This was good news for us genealogists!
But what can be found on the certificates that would be of use to us?
Information in a Birth Certificate
- name and sex of the child
- date and place of birth
- full name, including maiden surname of the mother
- full name and occupation of the father (if married to the mother, or if he signed the registration entry)
- from 1969, the place of birth of both parents
- the informant's (person who registered the birth) name, address, and relationship to the child
- the date of registration and signature of registrar
- names and ages of the bride and groom ('full age' indicates only that the person was over 21)
- date and place of marriage
- marital status of the bride and groom
- whether by banns, license, or certificate
- current addresses and occupations of the bride and groom
- names and occupations of their fathers
- names of witnesses, plus the officiating minister or registrar
- religious denomination of the ceremony
- signatures of the bride and groom
- full name of the deceased
- date and place of death
- stated age (from 1866)
- cause(s) of death (after April 1969)
- occupation (or the name and occupation of husband if the deceased is a married or widowed woman)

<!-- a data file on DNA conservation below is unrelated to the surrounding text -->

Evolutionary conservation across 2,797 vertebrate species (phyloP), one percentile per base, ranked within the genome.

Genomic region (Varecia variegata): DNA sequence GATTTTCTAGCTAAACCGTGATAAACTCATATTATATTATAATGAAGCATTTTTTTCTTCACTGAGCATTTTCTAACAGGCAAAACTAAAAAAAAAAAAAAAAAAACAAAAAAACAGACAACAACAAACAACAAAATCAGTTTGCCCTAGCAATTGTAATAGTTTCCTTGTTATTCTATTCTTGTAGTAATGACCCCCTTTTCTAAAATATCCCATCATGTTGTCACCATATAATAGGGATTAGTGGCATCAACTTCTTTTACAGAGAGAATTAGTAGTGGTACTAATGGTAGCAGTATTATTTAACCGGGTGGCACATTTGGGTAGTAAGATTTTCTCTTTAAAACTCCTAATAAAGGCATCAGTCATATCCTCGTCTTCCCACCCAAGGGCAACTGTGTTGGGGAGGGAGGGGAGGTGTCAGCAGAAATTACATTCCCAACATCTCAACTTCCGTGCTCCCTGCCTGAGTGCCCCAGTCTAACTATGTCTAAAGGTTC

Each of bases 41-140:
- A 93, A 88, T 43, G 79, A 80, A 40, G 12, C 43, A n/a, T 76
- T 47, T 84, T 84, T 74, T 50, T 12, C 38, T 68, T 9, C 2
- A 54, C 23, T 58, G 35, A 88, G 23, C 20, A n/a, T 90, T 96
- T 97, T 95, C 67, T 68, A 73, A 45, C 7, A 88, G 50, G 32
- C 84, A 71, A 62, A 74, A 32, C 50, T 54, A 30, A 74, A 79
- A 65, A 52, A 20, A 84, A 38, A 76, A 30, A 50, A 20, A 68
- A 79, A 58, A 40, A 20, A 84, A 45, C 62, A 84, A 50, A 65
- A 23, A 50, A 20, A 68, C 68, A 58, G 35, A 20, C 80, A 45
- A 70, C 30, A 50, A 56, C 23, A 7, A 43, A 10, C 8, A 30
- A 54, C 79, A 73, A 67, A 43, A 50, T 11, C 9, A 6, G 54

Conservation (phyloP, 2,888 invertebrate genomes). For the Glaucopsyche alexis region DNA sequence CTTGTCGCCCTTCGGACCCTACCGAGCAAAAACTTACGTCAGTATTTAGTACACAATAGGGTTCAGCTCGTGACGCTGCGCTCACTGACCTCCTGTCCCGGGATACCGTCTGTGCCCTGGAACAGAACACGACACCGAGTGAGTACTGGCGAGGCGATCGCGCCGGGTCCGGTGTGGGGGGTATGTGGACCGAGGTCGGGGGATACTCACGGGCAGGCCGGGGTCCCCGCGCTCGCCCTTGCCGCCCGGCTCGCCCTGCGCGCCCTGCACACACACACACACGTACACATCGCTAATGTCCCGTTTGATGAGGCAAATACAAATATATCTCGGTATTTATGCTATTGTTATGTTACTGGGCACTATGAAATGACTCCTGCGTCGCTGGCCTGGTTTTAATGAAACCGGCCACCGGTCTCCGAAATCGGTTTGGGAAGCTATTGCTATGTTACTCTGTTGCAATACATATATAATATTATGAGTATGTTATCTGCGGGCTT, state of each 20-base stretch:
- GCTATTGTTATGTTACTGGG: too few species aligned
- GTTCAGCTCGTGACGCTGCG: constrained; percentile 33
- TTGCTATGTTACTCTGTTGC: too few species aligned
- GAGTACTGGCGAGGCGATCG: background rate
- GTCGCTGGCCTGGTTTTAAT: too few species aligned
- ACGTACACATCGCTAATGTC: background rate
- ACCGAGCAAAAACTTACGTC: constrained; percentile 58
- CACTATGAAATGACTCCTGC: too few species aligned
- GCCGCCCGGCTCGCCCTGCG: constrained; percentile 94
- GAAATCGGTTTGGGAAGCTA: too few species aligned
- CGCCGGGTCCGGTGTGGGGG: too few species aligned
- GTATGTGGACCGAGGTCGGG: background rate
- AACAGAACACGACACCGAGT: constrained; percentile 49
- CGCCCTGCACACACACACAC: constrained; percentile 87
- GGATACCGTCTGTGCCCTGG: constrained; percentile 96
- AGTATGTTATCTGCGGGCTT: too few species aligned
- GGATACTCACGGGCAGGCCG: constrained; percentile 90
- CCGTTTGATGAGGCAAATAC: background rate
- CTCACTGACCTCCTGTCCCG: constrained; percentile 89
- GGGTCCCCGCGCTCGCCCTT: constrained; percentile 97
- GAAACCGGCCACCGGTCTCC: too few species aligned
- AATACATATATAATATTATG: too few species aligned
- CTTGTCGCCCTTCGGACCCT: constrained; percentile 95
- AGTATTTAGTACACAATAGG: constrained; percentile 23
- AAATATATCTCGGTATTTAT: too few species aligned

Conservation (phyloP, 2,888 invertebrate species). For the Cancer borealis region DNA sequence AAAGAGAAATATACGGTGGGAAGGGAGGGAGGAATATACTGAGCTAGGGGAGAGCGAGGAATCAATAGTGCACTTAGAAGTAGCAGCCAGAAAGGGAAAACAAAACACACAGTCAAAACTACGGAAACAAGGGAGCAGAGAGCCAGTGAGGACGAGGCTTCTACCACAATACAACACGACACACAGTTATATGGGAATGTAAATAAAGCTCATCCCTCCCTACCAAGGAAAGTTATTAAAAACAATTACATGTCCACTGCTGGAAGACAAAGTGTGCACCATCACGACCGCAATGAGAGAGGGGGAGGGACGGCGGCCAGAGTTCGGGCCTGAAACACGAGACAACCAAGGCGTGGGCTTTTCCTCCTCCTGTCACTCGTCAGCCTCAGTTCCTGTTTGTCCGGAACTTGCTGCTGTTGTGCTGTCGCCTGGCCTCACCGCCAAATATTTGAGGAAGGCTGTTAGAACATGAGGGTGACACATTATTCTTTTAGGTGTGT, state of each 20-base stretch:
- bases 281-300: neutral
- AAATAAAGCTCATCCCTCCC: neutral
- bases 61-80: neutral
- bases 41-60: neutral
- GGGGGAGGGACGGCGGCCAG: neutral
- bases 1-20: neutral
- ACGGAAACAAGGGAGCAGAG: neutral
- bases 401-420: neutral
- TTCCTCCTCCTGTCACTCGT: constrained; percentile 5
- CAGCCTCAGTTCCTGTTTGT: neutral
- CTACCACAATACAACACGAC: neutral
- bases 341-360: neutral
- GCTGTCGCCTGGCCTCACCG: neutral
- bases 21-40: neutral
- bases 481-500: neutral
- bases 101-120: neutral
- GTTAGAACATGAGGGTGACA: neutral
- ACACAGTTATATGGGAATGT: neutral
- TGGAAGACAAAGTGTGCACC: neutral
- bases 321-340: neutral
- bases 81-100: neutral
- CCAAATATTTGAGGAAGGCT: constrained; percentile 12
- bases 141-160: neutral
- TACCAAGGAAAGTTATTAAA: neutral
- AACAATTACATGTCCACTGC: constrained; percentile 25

- name, address, and relationship to the deceased of the informant
- when death registered
- signature of registrar
One thing to bear in mind is that you have to rely on the person who filled in the details, for example, I have come across dates of birth entered wrong on marriage and death certificates, maybe the person providing the details didn't know the exact date or forgot, or wanted to be a different age for reasons only known to them. A client and I found that his ancestor lied on the marriage certificate the year she was born in order to make it look like she wasn't much older than her new husband. But on the whole most people entered their correct details, and so these certificates can provide a wealth of information.
What have you discovered on your ancestor's certificates?
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